civil litigationThe idea of civil litigation started during the latter years of medieval England. It was necessary to distinguish between crimes hostile to the government, actionable matters, and a variety of harms against individuals, civil matters. This part of the law is also known as “tort law.” Tort comes from a Latin word, torquere, ‘to twist’. With tort law increasing in England, there became a need for people who would specialize in this particular slice of the legal profession. Enter the civil litigator.

What Does an Attorney Do?

When you hire, or retain, legal counsel, he will take a look at your situation and decide if you have a justified claim. The lawyer will register the complaint and stand with you as your representative in court. Many times issues such as monetary damages will settle before the case even goes to trial.
What are the Benefits of Hiring an Attorney

By having an attorney work for you, you obviously will have someone knowledgeable with which to confer and talk over the legal aspects. Having someone manage the litigation of your case can make the whole process less stressful. A lawyer will find out if you want to resolve the case out of court or let it go to trial, giving you control of your case’s course. A good deal of attorneys work on a contingency basis. You don’t ante up unless you are victorious, or settle, your case. A usual fee is in the range of 33 percent of the total recuperated.

Attorney-Client Privilege

Once you’ve retained a lawyer and spoken to him regarding your circumstance, the attorney-client privilege has started. Once begun, the attorney cannot share with anyone about what you and he have talked about in private. Also, at trial, an attorney cannot testify to any information or knowledge that they became aware of during the attorney-client privilege. The privilege also remains in force after the attorney has ceased to represent you.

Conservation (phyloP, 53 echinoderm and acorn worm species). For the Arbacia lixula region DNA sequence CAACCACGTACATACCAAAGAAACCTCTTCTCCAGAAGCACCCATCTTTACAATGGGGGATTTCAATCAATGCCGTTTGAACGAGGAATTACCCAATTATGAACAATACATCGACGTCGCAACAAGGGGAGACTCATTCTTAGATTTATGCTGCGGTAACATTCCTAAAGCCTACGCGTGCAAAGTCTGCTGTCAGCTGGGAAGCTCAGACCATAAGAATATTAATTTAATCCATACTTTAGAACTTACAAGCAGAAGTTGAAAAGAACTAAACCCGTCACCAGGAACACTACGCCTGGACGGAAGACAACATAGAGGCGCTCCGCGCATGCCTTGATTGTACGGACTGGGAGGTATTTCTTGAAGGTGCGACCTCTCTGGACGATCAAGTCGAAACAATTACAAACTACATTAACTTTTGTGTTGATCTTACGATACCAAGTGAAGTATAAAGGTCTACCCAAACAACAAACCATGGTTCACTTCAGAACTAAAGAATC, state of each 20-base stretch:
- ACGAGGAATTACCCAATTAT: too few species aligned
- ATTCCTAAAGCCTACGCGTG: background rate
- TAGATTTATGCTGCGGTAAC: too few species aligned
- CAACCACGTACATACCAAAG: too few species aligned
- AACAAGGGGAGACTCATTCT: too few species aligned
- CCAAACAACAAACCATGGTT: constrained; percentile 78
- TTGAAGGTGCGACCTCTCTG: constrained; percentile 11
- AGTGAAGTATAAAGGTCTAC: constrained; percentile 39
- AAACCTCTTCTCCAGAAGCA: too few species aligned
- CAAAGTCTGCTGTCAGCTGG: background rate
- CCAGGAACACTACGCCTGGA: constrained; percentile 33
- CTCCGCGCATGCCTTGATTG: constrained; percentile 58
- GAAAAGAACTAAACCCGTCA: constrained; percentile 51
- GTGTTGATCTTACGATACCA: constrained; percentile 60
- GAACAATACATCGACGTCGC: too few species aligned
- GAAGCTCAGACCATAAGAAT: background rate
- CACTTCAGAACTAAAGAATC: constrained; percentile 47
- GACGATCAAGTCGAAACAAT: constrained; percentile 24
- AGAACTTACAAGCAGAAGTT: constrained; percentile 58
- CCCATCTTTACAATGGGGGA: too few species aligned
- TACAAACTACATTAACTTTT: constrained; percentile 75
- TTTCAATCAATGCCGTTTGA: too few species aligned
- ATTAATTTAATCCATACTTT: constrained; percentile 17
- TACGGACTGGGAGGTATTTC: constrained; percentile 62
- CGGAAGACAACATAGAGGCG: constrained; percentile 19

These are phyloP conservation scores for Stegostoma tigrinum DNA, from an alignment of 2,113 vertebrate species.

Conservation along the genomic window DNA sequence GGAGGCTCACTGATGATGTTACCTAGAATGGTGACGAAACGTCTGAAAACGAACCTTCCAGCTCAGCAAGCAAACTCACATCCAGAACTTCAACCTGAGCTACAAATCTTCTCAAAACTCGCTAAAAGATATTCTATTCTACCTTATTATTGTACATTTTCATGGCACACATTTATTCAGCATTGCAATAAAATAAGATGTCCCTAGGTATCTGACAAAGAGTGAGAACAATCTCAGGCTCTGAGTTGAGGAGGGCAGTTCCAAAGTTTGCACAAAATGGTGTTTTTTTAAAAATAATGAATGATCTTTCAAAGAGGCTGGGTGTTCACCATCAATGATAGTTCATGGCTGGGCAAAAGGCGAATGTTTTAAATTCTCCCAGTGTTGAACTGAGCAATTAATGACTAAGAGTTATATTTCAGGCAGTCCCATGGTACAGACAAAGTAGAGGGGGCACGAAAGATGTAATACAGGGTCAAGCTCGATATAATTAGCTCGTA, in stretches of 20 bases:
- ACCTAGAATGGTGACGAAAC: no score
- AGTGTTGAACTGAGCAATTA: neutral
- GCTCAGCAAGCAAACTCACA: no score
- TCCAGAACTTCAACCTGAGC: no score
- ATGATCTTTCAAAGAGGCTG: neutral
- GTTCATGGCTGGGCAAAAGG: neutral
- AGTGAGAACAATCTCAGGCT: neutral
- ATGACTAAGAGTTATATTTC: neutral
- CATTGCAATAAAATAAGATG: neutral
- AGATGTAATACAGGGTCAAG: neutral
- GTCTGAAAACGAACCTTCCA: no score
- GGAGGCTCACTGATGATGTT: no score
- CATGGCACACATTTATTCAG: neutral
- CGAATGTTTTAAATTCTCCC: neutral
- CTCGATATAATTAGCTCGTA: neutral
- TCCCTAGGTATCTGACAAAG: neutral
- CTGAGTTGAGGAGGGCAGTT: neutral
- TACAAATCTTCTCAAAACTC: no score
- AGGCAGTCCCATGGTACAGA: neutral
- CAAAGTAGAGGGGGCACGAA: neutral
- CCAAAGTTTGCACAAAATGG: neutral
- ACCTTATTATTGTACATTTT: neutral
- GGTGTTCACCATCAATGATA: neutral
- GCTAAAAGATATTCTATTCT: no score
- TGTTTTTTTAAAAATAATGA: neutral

Common Misconceptions

Many people have the idea that civil litigation attorneys are simply out for themselves, are crooks or “ambulance chasers.” These characterizations may be true for a small portion, but certainly not all. Many attorneys receive personal satisfaction in helping someone who may not have known their legal rights. Your attorney is required to represent you with “zeal and competence.” An attorney violating this principle, may find himself on the receiving end of a malpractice lawsuit.


A good attorney will be a tremendous asset for someone seeking to recover monetary damages or to force, or prevent, a third party from acting in a prescribed way. An attorney can guide you through the labyrinthian jungle which the legal affair can become. Exercise due diligence in finding, and hiring, an attorney that suites your needs. You don’t need to retain the first lawyer you meet Instead, hire the one with whom you are comfortable and feel will do the best job representing you and your needs.

SkyRiver Tech and Innovative Interfaces Seeks Access to “OCLC’s Unlawfully Acquired Database” in Unfair Competition Complaint